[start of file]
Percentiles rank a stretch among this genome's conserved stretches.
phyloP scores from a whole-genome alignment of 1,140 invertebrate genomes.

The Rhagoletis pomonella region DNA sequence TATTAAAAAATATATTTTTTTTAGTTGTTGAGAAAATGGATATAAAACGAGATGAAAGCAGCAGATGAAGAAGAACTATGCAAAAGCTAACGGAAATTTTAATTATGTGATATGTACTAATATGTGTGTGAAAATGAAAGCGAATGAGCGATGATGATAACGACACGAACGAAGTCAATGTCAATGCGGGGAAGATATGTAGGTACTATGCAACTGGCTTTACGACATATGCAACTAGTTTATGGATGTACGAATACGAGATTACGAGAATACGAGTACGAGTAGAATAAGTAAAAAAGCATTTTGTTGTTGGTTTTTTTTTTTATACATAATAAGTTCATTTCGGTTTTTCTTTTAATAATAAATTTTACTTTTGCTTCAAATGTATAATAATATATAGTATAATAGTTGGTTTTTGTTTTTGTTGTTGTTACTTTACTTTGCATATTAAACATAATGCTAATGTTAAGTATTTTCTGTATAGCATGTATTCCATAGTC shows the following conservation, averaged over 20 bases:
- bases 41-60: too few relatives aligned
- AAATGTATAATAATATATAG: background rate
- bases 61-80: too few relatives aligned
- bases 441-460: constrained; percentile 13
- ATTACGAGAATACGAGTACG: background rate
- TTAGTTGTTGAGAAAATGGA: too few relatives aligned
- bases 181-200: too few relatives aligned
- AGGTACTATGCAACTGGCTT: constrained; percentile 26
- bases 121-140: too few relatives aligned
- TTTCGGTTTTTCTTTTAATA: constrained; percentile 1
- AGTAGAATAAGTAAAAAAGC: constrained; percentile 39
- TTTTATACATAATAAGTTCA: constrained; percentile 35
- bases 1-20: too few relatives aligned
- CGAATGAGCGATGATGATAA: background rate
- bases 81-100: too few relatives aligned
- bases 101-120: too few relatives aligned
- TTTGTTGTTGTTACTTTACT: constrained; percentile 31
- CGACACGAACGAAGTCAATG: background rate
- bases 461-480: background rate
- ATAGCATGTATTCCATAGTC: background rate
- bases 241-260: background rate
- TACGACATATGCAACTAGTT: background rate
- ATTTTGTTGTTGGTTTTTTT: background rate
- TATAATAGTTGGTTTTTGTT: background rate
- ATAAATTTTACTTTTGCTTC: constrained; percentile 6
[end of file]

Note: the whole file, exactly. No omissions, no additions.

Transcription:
Percentiles rank a stretch among this genome's conserved stretches.
phyloP scores from a whole-genome alignment of 1,140 invertebrate genomes.

The Rhagoletis pomonella region DNA sequence TATTAAAAAATATATTTTTTTTAGTTGTTGAGAAAATGGATATAAAACGAGATGAAAGCAGCAGATGAAGAAGAACTATGCAAAAGCTAACGGAAATTTTAATTATGTGATATGTACTAATATGTGTGTGAAAATGAAAGCGAATGAGCGATGATGATAACGACACGAACGAAGTCAATGTCAATGCGGGGAAGATATGTAGGTACTATGCAACTGGCTTTACGACATATGCAACTAGTTTATGGATGTACGAATACGAGATTACGAGAATACGAGTACGAGTAGAATAAGTAAAAAAGCATTTTGTTGTTGGTTTTTTTTTTTATACATAATAAGTTCATTTCGGTTTTTCTTTTAATAATAAATTTTACTTTTGCTTCAAATGTATAATAATATATAGTATAATAGTTGGTTTTTGTTTTTGTTGTTGTTACTTTACTTTGCATATTAAACATAATGCTAATGTTAAGTATTTTCTGTATAGCATGTATTCCATAGTC shows the following conservation, averaged over 20 bases:
- bases 41-60: too few relatives aligned
- AAATGTATAATAATATATAG: background rate
- bases 61-80: too few relatives aligned
- bases 441-460: constrained; percentile 13
- ATTACGAGAATACGAGTACG: background rate
- TTAGTTGTTGAGAAAATGGA: too few relatives aligned
- bases 181-200: too few relatives aligned
- AGGTACTATGCAACTGGCTT: constrained; percentile 26
- bases 121-140: too few relatives aligned
- TTTCGGTTTTTCTTTTAATA: constrained; percentile 1
- AGTAGAATAAGTAAAAAAGC: constrained; percentile 39
- TTTTATACATAATAAGTTCA: constrained; percentile 35
- bases 1-20: too few relatives aligned
- CGAATGAGCGATGATGATAA: background rate
- bases 81-100: too few relatives aligned
- bases 101-120: too few relatives aligned
- TTTGTTGTTGTTACTTTACT: constrained; percentile 31
- CGACACGAACGAAGTCAATG: background rate
- bases 461-480: background rate
- ATAGCATGTATTCCATAGTC: background rate
- bases 241-260: background rate
- TACGACATATGCAACTAGTT: background rate
- ATTTTGTTGTTGGTTTTTTT: background rate
- TATAATAGTTGGTTTTTGTT: background rate
- ATAAATTTTACTTTTGCTTC: constrained; percentile 6